President Biden on Wednesday issued a National Day of Prayer proclamation that touted the "power of prayer" and invited Americans to "give thanks," although the proclamation's absence of the word "God" sparked criticism and marked the first time that's happened in modern history.
By a 1952 law, every U.S. president must issue a proclamation designating a National Day of Prayer. This year the day fell on May 6.
"Today, we remember and celebrate the role that the healing balm of prayer can play in our lives and in the life of our Nation," the proclamation reads. "As we continue to confront the crises and challenges of our time – from a deadly pandemic, to the loss of lives and livelihoods in its wake, to a reckoning on racial justice, to the existential threat of climate change – Americans of faith can call upon the power of prayer to provide hope and uplift us for the work ahead."
On the National Day of Prayer, "we unite with purpose and resolve, and recommit ourselves to the core freedoms that helped define and guide our Nation from its earliest days," it reads.
"We celebrate our incredible good fortune that, as Americans, we can exercise our convictions freely – no matter our faith or beliefs," it reads. "Let us find in our prayers, however they are delivered, the determination to overcome adversity, rise above our differences, and come together as one Nation to meet this moment in history."
The proclamation, though, omits the word "God," making Biden the first president not to include "God" in his proclamation in the modern history of National Day of Prayer proclamations. The omission is ironic, because secular groups in recent months have criticized Biden for discussing religion too much.
According to the text of proclamations at UC Santa Barbara's American Presidency Project, every proclamation since 1953 – the first year proclamations were required under law – had included "God" until this year. Most proclamations mentioned "God" multiple times.
David Brody, the chief political analyst for CBN News, criticized the proclamation for what it didn't include.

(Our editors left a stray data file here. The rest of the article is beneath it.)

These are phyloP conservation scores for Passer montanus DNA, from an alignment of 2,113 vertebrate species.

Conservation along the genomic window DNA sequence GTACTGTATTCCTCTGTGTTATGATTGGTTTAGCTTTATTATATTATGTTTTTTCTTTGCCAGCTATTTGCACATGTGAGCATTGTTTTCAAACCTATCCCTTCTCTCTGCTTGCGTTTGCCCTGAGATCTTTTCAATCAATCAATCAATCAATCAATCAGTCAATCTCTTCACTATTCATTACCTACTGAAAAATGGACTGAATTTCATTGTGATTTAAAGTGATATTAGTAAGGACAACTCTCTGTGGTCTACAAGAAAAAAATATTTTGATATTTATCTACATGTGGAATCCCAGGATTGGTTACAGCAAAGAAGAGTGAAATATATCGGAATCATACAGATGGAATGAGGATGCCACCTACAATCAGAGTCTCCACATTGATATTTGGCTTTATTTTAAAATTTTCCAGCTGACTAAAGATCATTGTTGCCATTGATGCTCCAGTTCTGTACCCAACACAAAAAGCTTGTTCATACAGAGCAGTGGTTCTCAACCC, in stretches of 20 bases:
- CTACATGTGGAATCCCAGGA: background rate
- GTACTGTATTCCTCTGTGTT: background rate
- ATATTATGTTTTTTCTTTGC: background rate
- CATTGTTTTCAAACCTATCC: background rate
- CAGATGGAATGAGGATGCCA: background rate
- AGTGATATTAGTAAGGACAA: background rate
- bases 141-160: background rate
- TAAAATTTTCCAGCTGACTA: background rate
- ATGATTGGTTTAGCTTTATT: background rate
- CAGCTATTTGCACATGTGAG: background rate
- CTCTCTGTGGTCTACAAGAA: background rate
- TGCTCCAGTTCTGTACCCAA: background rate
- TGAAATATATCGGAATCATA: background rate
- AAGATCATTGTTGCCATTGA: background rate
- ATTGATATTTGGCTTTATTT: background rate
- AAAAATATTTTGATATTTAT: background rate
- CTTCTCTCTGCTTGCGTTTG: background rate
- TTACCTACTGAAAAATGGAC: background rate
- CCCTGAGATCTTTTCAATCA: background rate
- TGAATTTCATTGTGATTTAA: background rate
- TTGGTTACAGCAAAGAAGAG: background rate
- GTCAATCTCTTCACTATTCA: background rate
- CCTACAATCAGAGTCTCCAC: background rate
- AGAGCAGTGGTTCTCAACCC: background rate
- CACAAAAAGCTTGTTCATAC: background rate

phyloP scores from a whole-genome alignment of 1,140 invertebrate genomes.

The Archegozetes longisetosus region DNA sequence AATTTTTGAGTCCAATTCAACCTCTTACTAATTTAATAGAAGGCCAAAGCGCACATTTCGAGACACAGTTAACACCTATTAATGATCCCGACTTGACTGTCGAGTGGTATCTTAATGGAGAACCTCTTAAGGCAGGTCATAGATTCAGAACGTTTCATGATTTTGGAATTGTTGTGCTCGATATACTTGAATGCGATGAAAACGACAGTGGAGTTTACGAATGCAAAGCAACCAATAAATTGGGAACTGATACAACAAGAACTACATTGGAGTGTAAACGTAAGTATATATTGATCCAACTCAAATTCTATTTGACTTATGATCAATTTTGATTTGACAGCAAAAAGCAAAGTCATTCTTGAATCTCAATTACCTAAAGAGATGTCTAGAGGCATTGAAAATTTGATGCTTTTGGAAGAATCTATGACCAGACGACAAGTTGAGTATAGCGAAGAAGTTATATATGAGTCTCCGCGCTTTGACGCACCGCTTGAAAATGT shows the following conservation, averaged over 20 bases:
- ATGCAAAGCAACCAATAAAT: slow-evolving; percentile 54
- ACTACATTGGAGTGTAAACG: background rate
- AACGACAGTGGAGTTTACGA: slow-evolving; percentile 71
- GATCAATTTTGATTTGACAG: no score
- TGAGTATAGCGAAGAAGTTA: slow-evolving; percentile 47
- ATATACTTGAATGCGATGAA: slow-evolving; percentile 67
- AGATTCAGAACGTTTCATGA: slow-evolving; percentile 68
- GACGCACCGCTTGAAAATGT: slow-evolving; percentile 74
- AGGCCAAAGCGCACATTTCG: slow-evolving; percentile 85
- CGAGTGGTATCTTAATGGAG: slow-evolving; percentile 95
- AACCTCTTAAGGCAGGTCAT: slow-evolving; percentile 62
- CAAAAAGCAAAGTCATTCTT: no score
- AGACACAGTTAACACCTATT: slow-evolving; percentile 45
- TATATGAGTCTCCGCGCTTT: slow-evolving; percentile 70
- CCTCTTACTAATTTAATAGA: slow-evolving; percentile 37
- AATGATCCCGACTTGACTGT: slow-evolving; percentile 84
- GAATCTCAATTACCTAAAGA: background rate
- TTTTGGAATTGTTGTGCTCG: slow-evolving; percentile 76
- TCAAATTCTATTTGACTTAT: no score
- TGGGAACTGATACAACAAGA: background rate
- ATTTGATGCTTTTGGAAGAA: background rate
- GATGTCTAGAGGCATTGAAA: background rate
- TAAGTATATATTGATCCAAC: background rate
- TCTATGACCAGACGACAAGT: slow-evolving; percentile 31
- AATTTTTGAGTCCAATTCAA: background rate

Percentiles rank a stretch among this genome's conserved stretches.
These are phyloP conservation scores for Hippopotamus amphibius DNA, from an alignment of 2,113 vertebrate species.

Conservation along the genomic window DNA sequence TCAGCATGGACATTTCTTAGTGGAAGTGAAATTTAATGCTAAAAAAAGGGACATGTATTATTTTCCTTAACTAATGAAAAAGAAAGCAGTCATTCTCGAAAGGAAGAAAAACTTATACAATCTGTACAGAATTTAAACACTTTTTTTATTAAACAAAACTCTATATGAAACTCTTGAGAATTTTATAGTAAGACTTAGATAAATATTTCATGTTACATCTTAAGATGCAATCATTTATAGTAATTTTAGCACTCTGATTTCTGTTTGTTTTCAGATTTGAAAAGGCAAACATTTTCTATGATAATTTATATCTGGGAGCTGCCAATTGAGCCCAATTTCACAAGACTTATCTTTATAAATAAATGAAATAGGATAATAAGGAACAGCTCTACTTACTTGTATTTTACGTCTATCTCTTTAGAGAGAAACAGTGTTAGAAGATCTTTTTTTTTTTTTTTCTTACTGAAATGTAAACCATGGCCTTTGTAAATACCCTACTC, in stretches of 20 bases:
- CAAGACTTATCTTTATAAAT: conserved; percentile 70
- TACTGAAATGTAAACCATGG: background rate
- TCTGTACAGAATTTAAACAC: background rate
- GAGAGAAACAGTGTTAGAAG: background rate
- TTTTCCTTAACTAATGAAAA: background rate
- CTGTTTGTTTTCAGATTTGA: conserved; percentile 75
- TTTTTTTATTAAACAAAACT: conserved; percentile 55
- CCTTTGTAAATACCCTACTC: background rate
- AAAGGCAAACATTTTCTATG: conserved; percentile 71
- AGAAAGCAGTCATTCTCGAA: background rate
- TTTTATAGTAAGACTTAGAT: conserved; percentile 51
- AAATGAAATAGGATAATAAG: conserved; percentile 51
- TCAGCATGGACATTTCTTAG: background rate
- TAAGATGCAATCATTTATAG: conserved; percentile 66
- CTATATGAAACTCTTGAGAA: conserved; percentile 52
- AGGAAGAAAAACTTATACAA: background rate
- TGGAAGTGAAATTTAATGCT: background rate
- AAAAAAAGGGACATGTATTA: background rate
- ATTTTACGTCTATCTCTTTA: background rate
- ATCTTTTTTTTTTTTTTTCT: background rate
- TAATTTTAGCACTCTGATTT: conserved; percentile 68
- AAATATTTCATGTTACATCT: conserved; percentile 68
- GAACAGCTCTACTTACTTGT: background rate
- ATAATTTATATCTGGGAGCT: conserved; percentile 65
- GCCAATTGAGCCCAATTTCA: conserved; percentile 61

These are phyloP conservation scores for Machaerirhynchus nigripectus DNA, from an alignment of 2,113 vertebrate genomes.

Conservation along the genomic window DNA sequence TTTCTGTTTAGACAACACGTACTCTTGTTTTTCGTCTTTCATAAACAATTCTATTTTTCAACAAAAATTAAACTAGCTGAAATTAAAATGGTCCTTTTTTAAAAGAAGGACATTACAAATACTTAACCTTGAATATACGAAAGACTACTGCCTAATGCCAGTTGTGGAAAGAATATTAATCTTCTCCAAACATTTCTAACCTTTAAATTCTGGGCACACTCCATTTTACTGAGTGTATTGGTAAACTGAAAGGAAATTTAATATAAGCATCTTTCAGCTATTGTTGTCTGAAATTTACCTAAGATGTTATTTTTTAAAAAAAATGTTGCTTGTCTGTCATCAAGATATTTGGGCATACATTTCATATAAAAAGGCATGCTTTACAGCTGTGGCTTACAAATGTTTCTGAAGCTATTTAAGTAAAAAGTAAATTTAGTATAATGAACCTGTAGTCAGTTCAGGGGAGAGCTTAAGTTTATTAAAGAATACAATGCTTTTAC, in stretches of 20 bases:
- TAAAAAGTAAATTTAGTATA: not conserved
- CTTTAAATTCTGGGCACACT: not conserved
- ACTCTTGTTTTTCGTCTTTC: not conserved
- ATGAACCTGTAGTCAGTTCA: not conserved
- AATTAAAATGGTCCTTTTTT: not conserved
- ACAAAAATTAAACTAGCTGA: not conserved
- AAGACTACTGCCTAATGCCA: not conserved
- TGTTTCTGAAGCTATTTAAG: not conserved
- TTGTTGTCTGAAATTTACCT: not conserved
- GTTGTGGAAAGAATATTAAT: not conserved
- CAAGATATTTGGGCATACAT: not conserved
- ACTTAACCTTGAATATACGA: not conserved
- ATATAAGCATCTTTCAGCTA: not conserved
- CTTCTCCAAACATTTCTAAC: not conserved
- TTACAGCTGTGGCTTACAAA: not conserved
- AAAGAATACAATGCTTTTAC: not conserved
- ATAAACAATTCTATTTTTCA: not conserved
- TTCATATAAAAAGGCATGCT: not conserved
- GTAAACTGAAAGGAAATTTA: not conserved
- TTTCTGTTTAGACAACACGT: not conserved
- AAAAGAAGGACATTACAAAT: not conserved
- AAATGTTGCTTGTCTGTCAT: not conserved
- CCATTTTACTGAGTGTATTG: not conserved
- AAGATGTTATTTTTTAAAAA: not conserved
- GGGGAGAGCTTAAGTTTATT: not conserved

"Joe Biden's National Day of Prayer Proclamation has been released and it doesn't even mention God once! How do you release a proclamation about prayer and not mention God at all?" Brody wrote in a tweet.
Joe Biden’s National Day of Prayer Proclamation has been released and it doesn’t even mention God once! How do you release a proclamation about prayer and not mention God at all? Of course it mentions climate change & racial justice. Truly, this is pathetic...and not surprising! pic.twitter.com/czOQx3ioHj— David Brody (@DavidBrodyCBN) May 6, 2021
President Trump's 2018 proclamation mentioned "God" multiple times, such as: "On this National Day of Prayer, let us come together, all according to their faiths, to thank God for His many blessings and ask for His continued guidance and strength."
President Obama's 2015 proclamation referenced God three times, including in the following phrase: "Through prayer we find the strength to do God's work." Obama's 2010 proclamation read, in part, "On this day, let us give thanks for the many blessings God has bestowed upon our Nation."
President George W. Bush's 2003 proclamation read, "We come together to thank God for our Nation's many blessings, to acknowledge our need for His wisdom and grace, and to ask Him to continue to watch over our country in the days ahead."
President Clinton's 1995 proclamation read, "Let us not forget those painful lessons of our past, but continue to seek the guidance of God in all the affairs of our Nation."
President George H.W. Bush's 1991 proclamation read, "As one Nation under God, we Americans are deeply mindful of both our dependence on the Almighty and our obligations as a people He has richly blessed."
President Reagan's 1987 proclamation encouraged Americans to "turn our faces and our hearts to God not only at moments of personal danger and civil strife, but in the full flower of the liberty, peace, and abundance that He has showered upon us."
President Carter's 1979 proclamation read, "We endure and remain a land of hope because of the basic goodness and strength of our people and because the God of us all has shown us His favor."
President Ford's 1976 proclamation, issued during the nation's bicentennial celebration, read, "Let us also reflect on the profound faith in God which inspired the founding fathers."
President Nixon's 1973 proclamation read, "America is a nation under God."
President Johnson's 1967 proclamation read, "Let each of us pray that God will endow us with the constancy to prevail in defense of freedom, and with the courage and resolution to preserve and extend His blessings of liberty."
President Kennedy's 1962 proclamation read, "May we especially ask God's blessing upon our homes, that this integral unit of society may nurture our youth and give to them the needed faith in God, in our Nation, and in their future."
President Eisenhower's 1959 proclamation read, "Let us remember that our God is the God of all men, that only as all men are free can liberty be secure for any, and that only as all prosper can any be content in their good fortune."
President Truman's 1952 proclamation encouraged Americans to "beseech God to grant us wisdom to know the course which we should follow."
In 1952, Truman signed a bill into law requiring presidents to issue a National Day of Prayer proclamation.
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Michael Foust has covered the intersection of faith and news for 20 years. His stories have appeared in Baptist Press, Christianity Today, The Christian Post, the Leaf-Chronicle, the Toronto Star and the Knoxville News-Sentinel.